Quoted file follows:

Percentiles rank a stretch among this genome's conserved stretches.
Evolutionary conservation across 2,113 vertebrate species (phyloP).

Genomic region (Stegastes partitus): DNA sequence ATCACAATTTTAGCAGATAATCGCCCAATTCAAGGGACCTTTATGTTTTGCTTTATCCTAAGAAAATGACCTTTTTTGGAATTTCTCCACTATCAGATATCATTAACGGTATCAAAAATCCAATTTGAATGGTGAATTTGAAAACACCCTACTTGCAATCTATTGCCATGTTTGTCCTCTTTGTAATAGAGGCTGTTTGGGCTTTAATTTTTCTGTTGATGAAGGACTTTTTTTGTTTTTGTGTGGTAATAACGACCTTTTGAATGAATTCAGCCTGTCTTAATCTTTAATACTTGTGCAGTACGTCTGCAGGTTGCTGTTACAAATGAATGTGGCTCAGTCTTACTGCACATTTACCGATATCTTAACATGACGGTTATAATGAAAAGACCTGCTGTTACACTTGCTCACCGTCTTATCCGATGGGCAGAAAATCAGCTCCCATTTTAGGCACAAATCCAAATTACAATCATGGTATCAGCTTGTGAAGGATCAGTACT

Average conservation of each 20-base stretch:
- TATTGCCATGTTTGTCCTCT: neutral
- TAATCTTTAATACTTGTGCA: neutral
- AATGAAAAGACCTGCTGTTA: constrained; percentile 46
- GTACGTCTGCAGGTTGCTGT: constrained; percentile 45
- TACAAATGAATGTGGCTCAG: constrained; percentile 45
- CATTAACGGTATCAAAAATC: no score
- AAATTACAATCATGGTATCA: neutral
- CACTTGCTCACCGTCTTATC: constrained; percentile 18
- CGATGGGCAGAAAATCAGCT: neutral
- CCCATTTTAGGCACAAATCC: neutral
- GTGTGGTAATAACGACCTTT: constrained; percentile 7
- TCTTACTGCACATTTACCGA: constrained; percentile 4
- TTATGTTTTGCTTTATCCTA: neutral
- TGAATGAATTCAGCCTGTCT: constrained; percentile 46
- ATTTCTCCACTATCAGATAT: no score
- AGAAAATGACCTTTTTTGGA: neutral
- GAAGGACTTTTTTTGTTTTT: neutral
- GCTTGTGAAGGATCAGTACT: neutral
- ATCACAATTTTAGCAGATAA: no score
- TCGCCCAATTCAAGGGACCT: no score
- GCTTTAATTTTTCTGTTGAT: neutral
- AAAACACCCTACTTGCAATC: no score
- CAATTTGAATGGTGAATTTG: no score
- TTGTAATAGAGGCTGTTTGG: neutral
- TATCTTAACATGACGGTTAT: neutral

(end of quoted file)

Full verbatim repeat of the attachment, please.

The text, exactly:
Percentiles rank a stretch among this genome's conserved stretches.
Evolutionary conservation across 2,113 vertebrate species (phyloP).

Genomic region (Stegastes partitus): DNA sequence ATCACAATTTTAGCAGATAATCGCCCAATTCAAGGGACCTTTATGTTTTGCTTTATCCTAAGAAAATGACCTTTTTTGGAATTTCTCCACTATCAGATATCATTAACGGTATCAAAAATCCAATTTGAATGGTGAATTTGAAAACACCCTACTTGCAATCTATTGCCATGTTTGTCCTCTTTGTAATAGAGGCTGTTTGGGCTTTAATTTTTCTGTTGATGAAGGACTTTTTTTGTTTTTGTGTGGTAATAACGACCTTTTGAATGAATTCAGCCTGTCTTAATCTTTAATACTTGTGCAGTACGTCTGCAGGTTGCTGTTACAAATGAATGTGGCTCAGTCTTACTGCACATTTACCGATATCTTAACATGACGGTTATAATGAAAAGACCTGCTGTTACACTTGCTCACCGTCTTATCCGATGGGCAGAAAATCAGCTCCCATTTTAGGCACAAATCCAAATTACAATCATGGTATCAGCTTGTGAAGGATCAGTACT

Average conservation of each 20-base stretch:
- TATTGCCATGTTTGTCCTCT: neutral
- TAATCTTTAATACTTGTGCA: neutral
- AATGAAAAGACCTGCTGTTA: constrained; percentile 46
- GTACGTCTGCAGGTTGCTGT: constrained; percentile 45
- TACAAATGAATGTGGCTCAG: constrained; percentile 45
- CATTAACGGTATCAAAAATC: no score
- AAATTACAATCATGGTATCA: neutral
- CACTTGCTCACCGTCTTATC: constrained; percentile 18
- CGATGGGCAGAAAATCAGCT: neutral
- CCCATTTTAGGCACAAATCC: neutral
- GTGTGGTAATAACGACCTTT: constrained; percentile 7
- TCTTACTGCACATTTACCGA: constrained; percentile 4
- TTATGTTTTGCTTTATCCTA: neutral
- TGAATGAATTCAGCCTGTCT: constrained; percentile 46
- ATTTCTCCACTATCAGATAT: no score
- AGAAAATGACCTTTTTTGGA: neutral
- GAAGGACTTTTTTTGTTTTT: neutral
- GCTTGTGAAGGATCAGTACT: neutral
- ATCACAATTTTAGCAGATAA: no score
- TCGCCCAATTCAAGGGACCT: no score
- GCTTTAATTTTTCTGTTGAT: neutral
- AAAACACCCTACTTGCAATC: no score
- CAATTTGAATGGTGAATTTG: no score
- TTGTAATAGAGGCTGTTTGG: neutral
- TATCTTAACATGACGGTTAT: neutral